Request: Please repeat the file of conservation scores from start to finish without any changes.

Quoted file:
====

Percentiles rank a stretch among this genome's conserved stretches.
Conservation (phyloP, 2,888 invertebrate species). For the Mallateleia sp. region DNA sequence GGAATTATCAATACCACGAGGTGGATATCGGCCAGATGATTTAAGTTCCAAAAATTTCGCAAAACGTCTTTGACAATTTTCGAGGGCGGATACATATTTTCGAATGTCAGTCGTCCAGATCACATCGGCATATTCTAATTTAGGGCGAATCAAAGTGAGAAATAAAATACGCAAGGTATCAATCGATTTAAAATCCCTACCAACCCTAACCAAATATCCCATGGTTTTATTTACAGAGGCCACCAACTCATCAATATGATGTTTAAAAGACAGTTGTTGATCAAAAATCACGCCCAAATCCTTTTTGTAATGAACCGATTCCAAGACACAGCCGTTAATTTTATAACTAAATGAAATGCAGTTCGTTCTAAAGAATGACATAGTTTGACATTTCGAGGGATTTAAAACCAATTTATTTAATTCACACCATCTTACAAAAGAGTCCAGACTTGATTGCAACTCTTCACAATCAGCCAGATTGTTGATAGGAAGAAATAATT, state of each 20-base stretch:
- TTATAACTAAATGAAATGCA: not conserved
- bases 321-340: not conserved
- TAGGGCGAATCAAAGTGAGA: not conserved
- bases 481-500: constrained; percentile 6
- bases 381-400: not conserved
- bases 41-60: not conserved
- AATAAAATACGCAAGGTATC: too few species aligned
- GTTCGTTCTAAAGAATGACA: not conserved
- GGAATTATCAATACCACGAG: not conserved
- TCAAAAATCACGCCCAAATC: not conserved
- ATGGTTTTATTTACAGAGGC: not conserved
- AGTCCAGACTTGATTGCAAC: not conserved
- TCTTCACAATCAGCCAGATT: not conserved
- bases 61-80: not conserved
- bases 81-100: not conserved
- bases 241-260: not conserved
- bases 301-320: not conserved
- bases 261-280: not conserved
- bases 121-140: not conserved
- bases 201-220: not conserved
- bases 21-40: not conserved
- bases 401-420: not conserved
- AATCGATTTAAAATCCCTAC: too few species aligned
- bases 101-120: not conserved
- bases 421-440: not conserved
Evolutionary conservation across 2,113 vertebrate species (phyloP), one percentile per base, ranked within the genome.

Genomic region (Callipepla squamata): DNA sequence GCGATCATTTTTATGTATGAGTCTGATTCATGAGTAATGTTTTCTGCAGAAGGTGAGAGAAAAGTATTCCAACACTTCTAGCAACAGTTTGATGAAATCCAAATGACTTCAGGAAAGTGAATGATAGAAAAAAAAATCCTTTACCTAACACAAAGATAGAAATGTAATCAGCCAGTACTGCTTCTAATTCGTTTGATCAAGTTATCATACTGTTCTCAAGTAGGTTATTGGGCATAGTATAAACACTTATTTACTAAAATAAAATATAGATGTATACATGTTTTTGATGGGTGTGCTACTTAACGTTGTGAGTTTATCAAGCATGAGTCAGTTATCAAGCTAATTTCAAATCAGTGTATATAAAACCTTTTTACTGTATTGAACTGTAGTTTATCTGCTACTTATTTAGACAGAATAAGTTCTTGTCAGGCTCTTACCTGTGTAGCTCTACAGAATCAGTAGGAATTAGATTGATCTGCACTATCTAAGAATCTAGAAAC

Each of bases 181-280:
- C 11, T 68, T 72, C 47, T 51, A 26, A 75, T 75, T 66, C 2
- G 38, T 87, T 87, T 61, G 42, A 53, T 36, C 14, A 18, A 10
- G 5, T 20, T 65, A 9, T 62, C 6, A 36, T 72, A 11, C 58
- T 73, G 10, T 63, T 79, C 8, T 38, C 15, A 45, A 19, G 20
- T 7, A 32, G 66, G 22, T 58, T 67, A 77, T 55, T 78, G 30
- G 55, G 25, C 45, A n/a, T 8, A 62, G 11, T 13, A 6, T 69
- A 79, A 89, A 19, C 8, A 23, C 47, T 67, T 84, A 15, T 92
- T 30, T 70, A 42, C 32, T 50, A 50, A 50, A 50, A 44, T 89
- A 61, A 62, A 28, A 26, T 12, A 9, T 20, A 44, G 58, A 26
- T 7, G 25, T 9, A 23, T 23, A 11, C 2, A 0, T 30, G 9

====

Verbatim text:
Percentiles rank a stretch among this genome's conserved stretches.
Conservation (phyloP, 2,888 invertebrate species). For the Mallateleia sp. region DNA sequence GGAATTATCAATACCACGAGGTGGATATCGGCCAGATGATTTAAGTTCCAAAAATTTCGCAAAACGTCTTTGACAATTTTCGAGGGCGGATACATATTTTCGAATGTCAGTCGTCCAGATCACATCGGCATATTCTAATTTAGGGCGAATCAAAGTGAGAAATAAAATACGCAAGGTATCAATCGATTTAAAATCCCTACCAACCCTAACCAAATATCCCATGGTTTTATTTACAGAGGCCACCAACTCATCAATATGATGTTTAAAAGACAGTTGTTGATCAAAAATCACGCCCAAATCCTTTTTGTAATGAACCGATTCCAAGACACAGCCGTTAATTTTATAACTAAATGAAATGCAGTTCGTTCTAAAGAATGACATAGTTTGACATTTCGAGGGATTTAAAACCAATTTATTTAATTCACACCATCTTACAAAAGAGTCCAGACTTGATTGCAACTCTTCACAATCAGCCAGATTGTTGATAGGAAGAAATAATT, state of each 20-base stretch:
- TTATAACTAAATGAAATGCA: not conserved
- bases 321-340: not conserved
- TAGGGCGAATCAAAGTGAGA: not conserved
- bases 481-500: constrained; percentile 6
- bases 381-400: not conserved
- bases 41-60: not conserved
- AATAAAATACGCAAGGTATC: too few species aligned
- GTTCGTTCTAAAGAATGACA: not conserved
- GGAATTATCAATACCACGAG: not conserved
- TCAAAAATCACGCCCAAATC: not conserved
- ATGGTTTTATTTACAGAGGC: not conserved
- AGTCCAGACTTGATTGCAAC: not conserved
- TCTTCACAATCAGCCAGATT: not conserved
- bases 61-80: not conserved
- bases 81-100: not conserved
- bases 241-260: not conserved
- bases 301-320: not conserved
- bases 261-280: not conserved
- bases 121-140: not conserved
- bases 201-220: not conserved
- bases 21-40: not conserved
- bases 401-420: not conserved
- AATCGATTTAAAATCCCTAC: too few species aligned
- bases 101-120: not conserved
- bases 421-440: not conserved
Evolutionary conservation across 2,113 vertebrate species (phyloP), one percentile per base, ranked within the genome.

Genomic region (Callipepla squamata): DNA sequence GCGATCATTTTTATGTATGAGTCTGATTCATGAGTAATGTTTTCTGCAGAAGGTGAGAGAAAAGTATTCCAACACTTCTAGCAACAGTTTGATGAAATCCAAATGACTTCAGGAAAGTGAATGATAGAAAAAAAAATCCTTTACCTAACACAAAGATAGAAATGTAATCAGCCAGTACTGCTTCTAATTCGTTTGATCAAGTTATCATACTGTTCTCAAGTAGGTTATTGGGCATAGTATAAACACTTATTTACTAAAATAAAATATAGATGTATACATGTTTTTGATGGGTGTGCTACTTAACGTTGTGAGTTTATCAAGCATGAGTCAGTTATCAAGCTAATTTCAAATCAGTGTATATAAAACCTTTTTACTGTATTGAACTGTAGTTTATCTGCTACTTATTTAGACAGAATAAGTTCTTGTCAGGCTCTTACCTGTGTAGCTCTACAGAATCAGTAGGAATTAGATTGATCTGCACTATCTAAGAATCTAGAAAC

Each of bases 181-280:
- C 11, T 68, T 72, C 47, T 51, A 26, A 75, T 75, T 66, C 2
- G 38, T 87, T 87, T 61, G 42, A 53, T 36, C 14, A 18, A 10
- G 5, T 20, T 65, A 9, T 62, C 6, A 36, T 72, A 11, C 58
- T 73, G 10, T 63, T 79, C 8, T 38, C 15, A 45, A 19, G 20
- T 7, A 32, G 66, G 22, T 58, T 67, A 77, T 55, T 78, G 30
- G 55, G 25, C 45, A n/a, T 8, A 62, G 11, T 13, A 6, T 69
- A 79, A 89, A 19, C 8, A 23, C 47, T 67, T 84, A 15, T 92
- T 30, T 70, A 42, C 32, T 50, A 50, A 50, A 50, A 44, T 89
- A 61, A 62, A 28, A 26, T 12, A 9, T 20, A 44, G 58, A 26
- T 7, G 25, T 9, A 23, T 23, A 11, C 2, A 0, T 30, G 9